Saving Flower Seed for Custom Beauty and Resilience

Reader Contribution by April Jones and Pinehurst Community Action
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Photo by Carol Norquist

As spring approaches in sunny Columbia, S.C., it is the perfect time to get your garden ready for spring. I love to have fresh flowers in my house during the spring, summer and fall, and thankfully with the beautiful weather of South Carolina, that is possible. Zinnias, Cosmos, and Mexican sunflowers are flowers that I religiously save seed from every year. I love the colors and the beauty of each variety and they easily brighten up my home in the Pinehurst Neighborhood.

Benefits of Saving Flower Seed

Land connection. The benefit of saving seeds is that it honors traditions of the land. It allows you to become an expert on seed selection and on what plant traits that you want to have year after year.

Customized beauty. You become the designer of the beauty that you want to create on your homestead, and it allows you to return to that beauty year after year.

Sustainability. By saving seeds you are also being more sustainable, allowing for the resources of your land to be resown year after year.

Community resilience. You’ll build resiliency in your community because you do not have to rely on companies or industries to supply your seed, and you can rely on the supply that you are saved year after year. As many seed companies faced seed shortages, I have comfort in the fact that I could rely on my saved seeds from the prior year, and could allow others to purchase the seeds that they needed.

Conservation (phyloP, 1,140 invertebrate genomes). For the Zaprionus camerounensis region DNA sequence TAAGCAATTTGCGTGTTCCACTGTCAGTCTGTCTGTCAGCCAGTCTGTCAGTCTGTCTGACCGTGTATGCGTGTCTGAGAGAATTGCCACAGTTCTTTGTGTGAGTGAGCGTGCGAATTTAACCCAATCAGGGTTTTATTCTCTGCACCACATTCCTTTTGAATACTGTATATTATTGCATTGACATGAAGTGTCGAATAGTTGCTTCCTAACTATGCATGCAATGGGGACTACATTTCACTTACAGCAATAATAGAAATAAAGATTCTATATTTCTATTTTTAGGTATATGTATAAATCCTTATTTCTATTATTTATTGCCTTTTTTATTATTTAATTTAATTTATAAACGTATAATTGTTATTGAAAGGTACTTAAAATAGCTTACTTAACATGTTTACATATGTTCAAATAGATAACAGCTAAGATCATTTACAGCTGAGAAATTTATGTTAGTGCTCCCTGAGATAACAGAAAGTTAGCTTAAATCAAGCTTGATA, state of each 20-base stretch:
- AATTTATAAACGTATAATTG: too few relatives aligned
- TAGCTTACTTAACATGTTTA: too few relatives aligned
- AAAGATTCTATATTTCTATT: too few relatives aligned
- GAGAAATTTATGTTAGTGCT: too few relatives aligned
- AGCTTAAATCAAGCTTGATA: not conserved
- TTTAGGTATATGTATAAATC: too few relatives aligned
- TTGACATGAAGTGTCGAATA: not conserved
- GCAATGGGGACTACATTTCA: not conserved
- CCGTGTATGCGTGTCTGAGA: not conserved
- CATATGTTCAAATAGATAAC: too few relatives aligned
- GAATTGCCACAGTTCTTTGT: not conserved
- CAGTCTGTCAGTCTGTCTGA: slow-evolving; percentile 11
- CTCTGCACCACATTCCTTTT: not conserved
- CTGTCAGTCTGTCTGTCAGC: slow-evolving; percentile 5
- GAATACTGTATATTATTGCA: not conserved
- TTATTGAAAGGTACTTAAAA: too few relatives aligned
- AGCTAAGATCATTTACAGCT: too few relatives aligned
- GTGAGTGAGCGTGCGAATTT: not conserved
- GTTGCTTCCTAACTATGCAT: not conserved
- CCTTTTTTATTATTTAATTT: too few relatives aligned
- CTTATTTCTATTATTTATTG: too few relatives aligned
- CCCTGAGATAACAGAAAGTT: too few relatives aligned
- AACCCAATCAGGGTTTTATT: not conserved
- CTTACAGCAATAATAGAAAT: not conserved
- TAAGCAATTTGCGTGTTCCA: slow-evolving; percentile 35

How to Save Flower Seeds

The easiest flowers to save seed are zinnias, sunflowers. You want to plant the seeds into the ground in early spring after the last frost has passed. Then enjoy the flowers, and all their beauty. Let the flowers dry out naturally so that you can hand-harvest the seeds. 

For zinnias, you harvest the dried flowers by hand and place the whole head of the plant in a brown paper bag to save for the next year. Make sure that each head of the flower is completely dry to avoid mold.

For sunflowers, you will need to cut off the head of the flower and let dry completely. You can tie the flowers in a bunch and let dry, then you will remove the parts of the flower head until you see the seeds of the sunflower. Harvest the seeds and store into a brown paper bag for next year.

Seed saving is act of solidarity with your community and your environment, and allows for all of us to come together around the common cause of food access. This spring, I am excited and honored to plant and honor the land of the native Natchez people. This spring will be an act of reliance and community action for growth and beauty.


April Jones is the founder of the Pinehurst Farmers Market located in downtown Columbia, S.C., in the Pinehurst neighborhood. April advocates for her community as part of the food justice and food sovereignty movement. She is passionate about community, gardens, and farmers markets. She is a writer, blogger, YouTuber and more, contributing content to her blog Frolicking Americana. Connect with April at Pinehurst Community Action on Facebook and at Pinehurst Farmers Market on Facebook. Read all of April’s MOTHER EARTH NEWS posts here.


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